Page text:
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New Member

Internet link on router or firewall

Dear Team,

I need suggestion on best practice of terminating internet link. The ISP provides Ethernet connection and I am evaluating the pros and cons between the following options

1. ISP Internet link ---> Internet Router ----> Firewall (NAT, DMZ, IPSec VPN, Remote Access VPN etc) ---> LAN

2. ISP Internet link ---> Firewall (NAT, DMZ, IPSec VPN, Remote Access VPN etc) ---> LAN

There will only be a default route to the ISP, QoS is not applicable.

In my opinion, using a router may give additonal flexibility and scalability if protocols like LACP, HSRP etc are required. However, if such features are not requried, it would be recommended to use firewall for terminating the internet link, but would like to know your opinion as well.

Your response will be highly appreciated.

1 ACCEPTED SOLUTION

Accepted Solutions
Hall of Fame Super Blue

Re: Internet link on router or firewall

A lot depends on the addressing ie. you ISP may well provide you with two IP subnets and these are -

1) a /30 for the point to point connection to their router

2) a larger public IP range for your NAT use

if you connect the ASA directly then you use the /30 for the outside interface of your ASA and then use the additional range for whatever you need

if you connect to the router first then you use the /30 for outside interface of your router. Then you either need to -

a) use two of the IPs in the additional range for the ASA to internal router interface so you have already used some IPs

or

b) use a private IP address range between your ASA and the router but this can effect VPN termination on your ASA so it is often simpler to make sure you have a public IP on the outside interface of your ASA.

If the handoff is ethernet, which it is, then you can obviously connect directly to the ASA. Routers however have more functionality. You have already mentioned QOS but another potentially very useful feature is PBR which ASAs do not support.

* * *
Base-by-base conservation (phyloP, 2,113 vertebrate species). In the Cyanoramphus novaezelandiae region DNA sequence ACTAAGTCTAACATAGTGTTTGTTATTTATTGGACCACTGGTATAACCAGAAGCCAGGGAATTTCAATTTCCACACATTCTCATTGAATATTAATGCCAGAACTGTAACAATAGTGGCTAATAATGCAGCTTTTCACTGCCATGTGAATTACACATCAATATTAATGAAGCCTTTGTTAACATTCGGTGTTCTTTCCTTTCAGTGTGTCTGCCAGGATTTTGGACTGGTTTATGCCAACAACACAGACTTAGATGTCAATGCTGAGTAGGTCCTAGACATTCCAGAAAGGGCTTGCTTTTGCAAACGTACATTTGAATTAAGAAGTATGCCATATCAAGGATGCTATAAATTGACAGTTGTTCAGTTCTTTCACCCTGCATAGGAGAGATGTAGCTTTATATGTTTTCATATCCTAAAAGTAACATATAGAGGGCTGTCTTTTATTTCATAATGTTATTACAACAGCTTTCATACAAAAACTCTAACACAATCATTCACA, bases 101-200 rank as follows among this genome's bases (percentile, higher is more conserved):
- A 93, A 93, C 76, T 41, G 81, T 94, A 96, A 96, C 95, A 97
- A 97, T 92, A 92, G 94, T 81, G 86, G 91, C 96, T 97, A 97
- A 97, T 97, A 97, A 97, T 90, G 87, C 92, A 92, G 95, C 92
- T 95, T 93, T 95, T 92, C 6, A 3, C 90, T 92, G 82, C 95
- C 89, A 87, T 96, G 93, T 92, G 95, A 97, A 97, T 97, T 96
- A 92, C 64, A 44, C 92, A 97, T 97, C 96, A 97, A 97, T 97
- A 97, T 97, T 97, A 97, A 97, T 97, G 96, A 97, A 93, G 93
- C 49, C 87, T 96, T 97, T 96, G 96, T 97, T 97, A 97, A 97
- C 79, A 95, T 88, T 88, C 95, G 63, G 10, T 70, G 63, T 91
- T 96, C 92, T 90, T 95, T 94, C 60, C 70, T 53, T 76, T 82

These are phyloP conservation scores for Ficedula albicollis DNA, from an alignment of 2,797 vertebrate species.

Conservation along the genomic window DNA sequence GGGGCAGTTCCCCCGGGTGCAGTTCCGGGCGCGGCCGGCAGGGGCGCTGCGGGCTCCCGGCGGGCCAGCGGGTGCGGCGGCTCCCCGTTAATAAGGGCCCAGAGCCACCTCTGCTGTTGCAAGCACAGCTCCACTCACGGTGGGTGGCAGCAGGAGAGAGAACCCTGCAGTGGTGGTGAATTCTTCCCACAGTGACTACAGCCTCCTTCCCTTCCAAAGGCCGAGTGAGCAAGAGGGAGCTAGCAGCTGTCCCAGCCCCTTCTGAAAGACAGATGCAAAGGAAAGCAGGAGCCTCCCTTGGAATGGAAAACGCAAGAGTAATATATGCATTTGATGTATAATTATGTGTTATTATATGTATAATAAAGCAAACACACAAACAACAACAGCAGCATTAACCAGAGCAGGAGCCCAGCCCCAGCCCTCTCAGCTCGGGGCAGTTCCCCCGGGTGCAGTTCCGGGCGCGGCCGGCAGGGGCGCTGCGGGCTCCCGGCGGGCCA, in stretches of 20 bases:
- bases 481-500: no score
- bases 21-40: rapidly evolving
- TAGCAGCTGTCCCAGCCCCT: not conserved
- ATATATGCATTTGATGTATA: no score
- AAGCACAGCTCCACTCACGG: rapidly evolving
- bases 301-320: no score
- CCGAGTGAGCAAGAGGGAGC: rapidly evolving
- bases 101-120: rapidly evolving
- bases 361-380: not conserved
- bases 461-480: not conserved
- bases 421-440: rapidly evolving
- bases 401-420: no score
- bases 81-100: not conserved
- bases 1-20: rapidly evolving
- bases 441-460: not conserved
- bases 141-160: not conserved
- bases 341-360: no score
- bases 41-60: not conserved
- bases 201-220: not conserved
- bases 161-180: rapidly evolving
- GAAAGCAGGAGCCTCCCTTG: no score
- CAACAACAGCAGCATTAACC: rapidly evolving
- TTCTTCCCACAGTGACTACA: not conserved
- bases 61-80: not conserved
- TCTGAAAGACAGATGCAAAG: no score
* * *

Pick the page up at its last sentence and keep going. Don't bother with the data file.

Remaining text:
With one ISP connection PBR is not an issue. But lets say you decided you wanted a second connection for backup or you wanted to use both links. Then PBR on the router is very useful and this type of scenario often comes up on these forums ie. ASA with multiple ISP links and the need for PBR to be able to use both links.

There is no "correct" answer to this. If you are not planning on a second link and you do need any of the features a router could give you then it can be an additional cost you don't need and you can simply connect directly into the ASA.

Jon

2 REPLIES
Hall of Fame Super Blue

Re: Internet link on router or firewall

A lot depends on the addressing ie. you ISP may well provide you with two IP subnets and these are -

1) a /30 for the point to point connection to their router

2) a larger public IP range for your NAT use

if you connect the ASA directly then you use the /30 for the outside interface of your ASA and then use the additional range for whatever you need

if you connect to the router first then you use the /30 for outside interface of your router. Then you either need to -

a) use two of the IPs in the additional range for the ASA to internal router interface so you have already used some IPs

or

b) use a private IP address range between your ASA and the router but this can effect VPN termination on your ASA so it is often simpler to make sure you have a public IP on the outside interface of your ASA.

If the handoff is ethernet, which it is, then you can obviously connect directly to the ASA. Routers however have more functionality. You have already mentioned QOS but another potentially very useful feature is PBR which ASAs do not support.

With one ISP connection PBR is not an issue. But lets say you decided you wanted a second connection for backup or you wanted to use both links. Then PBR on the router is very useful and this type of scenario often comes up on these forums ie. ASA with multiple ISP links and the need for PBR to be able to use both links.

There is no "correct" answer to this. If you are not planning on a second link and you do need any of the features a router could give you then it can be an additional cost you don't need and you can simply connect directly into the ASA.

Jon

New Member

Internet link on router or firewall

Thanks Jon for your answer. That helps. Appreciate it.

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